Labour U-turns on blocking China critic Anne-Marie Brady's foreign interference submission

The Government is now considering allowing China expert Anne-Marie Brady to make a submission on foreign interference after previously blocking her.

The Canterbury University professor wanted to make a submission to the Justice Select Committee regarding its inquiry into foreign interference in the 2017 general election and 2016 local elections.

The select committee is evenly split between National Party MPs and Labour Party MPs. And while the National members supported Ms Brady making a submission, the Labour members voted against it, on the grounds her request was late. 

"As Committee Chair, I am satisfied that the correct procedure has been followed and that the agencies will keep the committee well informed about any issues of foreign interference that may arise," Labour MP Raymond Huo said on Friday morning.

But the Prime Minister's Office now says the professor may be invited to speak. It's understood the select committee chair, Mr Huo, will appeal to his colleagues next week to allow Ms Brady to submit. 

National MP Nick Smith, a member of the committee, expressed concern over the decision to block Ms Brady from making a submission. He said he felt her input was important, considering her experience in New Zealand-China relations.

"I find it gobsmacking that New Zealand's most published academic in this area is being blocked from appearing before the committee," Mr Smith told Newshub. 

National MP Nick Smith.
National MP Nick Smith. Photo credit: Getty

It cannot be denied that Ms Brady has a lot to share on the subject. Her 2017 paper Magic Weapons described the United Front, a Chinese Government group aimed at promoting the policies and ideals of the Chinese Communist Party (CCP) to control outside forces.

Her house was burgled in February last year and her old laptop was taken that she'd used for research while travelling in China. It sparked outcry from academics around the world, who penned an open letter decrying China's alleged involvement.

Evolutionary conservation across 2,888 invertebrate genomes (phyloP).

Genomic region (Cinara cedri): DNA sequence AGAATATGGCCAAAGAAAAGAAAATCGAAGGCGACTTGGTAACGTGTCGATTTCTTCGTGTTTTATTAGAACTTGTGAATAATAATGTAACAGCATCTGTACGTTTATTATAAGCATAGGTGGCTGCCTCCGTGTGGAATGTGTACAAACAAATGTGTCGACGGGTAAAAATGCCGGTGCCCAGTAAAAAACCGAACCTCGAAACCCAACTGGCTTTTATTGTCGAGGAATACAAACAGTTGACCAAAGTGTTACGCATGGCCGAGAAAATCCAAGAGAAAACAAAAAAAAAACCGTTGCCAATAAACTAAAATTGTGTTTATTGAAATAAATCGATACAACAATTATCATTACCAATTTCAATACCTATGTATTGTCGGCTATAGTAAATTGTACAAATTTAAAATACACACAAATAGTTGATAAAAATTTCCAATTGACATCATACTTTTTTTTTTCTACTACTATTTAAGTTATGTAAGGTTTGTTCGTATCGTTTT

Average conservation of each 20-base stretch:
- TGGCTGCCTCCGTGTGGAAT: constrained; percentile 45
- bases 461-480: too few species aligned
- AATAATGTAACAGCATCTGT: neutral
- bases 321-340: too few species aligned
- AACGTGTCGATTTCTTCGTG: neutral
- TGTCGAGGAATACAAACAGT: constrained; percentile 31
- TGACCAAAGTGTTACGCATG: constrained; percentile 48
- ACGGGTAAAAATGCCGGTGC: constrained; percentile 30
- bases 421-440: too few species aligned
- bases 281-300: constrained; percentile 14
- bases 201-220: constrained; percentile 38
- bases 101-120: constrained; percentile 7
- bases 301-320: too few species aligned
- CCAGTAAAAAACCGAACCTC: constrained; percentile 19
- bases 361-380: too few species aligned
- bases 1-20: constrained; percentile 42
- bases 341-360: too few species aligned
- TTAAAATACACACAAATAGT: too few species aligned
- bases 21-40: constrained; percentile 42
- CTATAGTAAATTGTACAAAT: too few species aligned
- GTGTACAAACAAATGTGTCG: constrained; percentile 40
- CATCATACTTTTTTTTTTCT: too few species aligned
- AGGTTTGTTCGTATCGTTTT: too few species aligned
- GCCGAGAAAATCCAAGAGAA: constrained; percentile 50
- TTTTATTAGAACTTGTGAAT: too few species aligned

Mr Smith said the professor wrote to the select committee to express her interest in appearing before them to discuss China's foreign interference. He said Labour members voted against it because it was too late. 

The committee chair Mr Huo reiterated this, telling Newshub the closing date for submissions on the inquiry was over five months ago on 23 September 2018. He said the date was widely publicised by committee staff.

But Mr Smith rejected that, arguing the decision to look into foreign interference wasn't made either by the committee or the Minister of Justice Andrew Little until after she had made her submission.

He said the New Zealand Electoral Commission, one of the first submitters, raised the issue of foreign interference. He said they wanted a particular focus in the inquiry on the issue of foreign interference given what's occurring internationally.

Professor Anne-Marie Brady.
Professor Anne-Marie Brady. Photo credit: Canterbury University

The committee concluded in October, he said, that it would give particular focus to issues of foreign interference, and would focus on international hacking, domestic media campaigns engineered offshore, and foreign donations trying to influence elections.

He said Mr Little then wrote to the committee on October 25 asking the group to look into foreign interference - which was well after the closing date for submissions.

"My point is, for [the Labour members] to say that Anne-Marie Brady should have submitted in September, the decision to look into foreign interference wasn't made either by the committee or the minister until after that," Mr Smith said.

"[Ms Brady] finds out that we are doing this work, she writes to us, and says, 'I've done a lot of research in this area, I'd love to make an oral submission'," he explained.

"We considered her letter [on Thursday] in the Justice Select Committee. National moved that she'd be invited to make a submission and to appear - Labour members voted against that motion."

Raymond Huo and Andrew Little.
Raymond Huo and Andrew Little. Photo credit: Labour

Mr Huo said: "What I can add is that it appeared to be a set-up by National MP Dr Smith."

"I personally would welcome a submission from Prof Brady. But again, whether to reopen or not is a business for the committee - that's where any discussions should take place."

As well as her submission being late, Labour argued that it only wanted to hear from Government agencies, which Mr Smith said was "complete crock".

"The Justice Committee has asked the Security Intelligence Service, the Government Communications and Security Bureau (GCSB) and the National Assessments Bureau to appear," Mr Huo said.

Mr Smith said while that's appropriate, those agencies "will not do anything other than what their ministers allow them to say".

"They didn't get that advice, they just made it up - its straight politics."

He said as a little country "we need to be concerned" about foreign interference.

New Zealand's relationship with China appears to have soured recently. Last month an article published in the Global Times, urged New Zealand to "desist from undermining China's growing influence".

Prime Minister Jacinda Ardern's trip to China was also postponed last year, prompting suspicion that China may have taken offence to the GCSB warning against Huawei building Spark's 5G mobile network.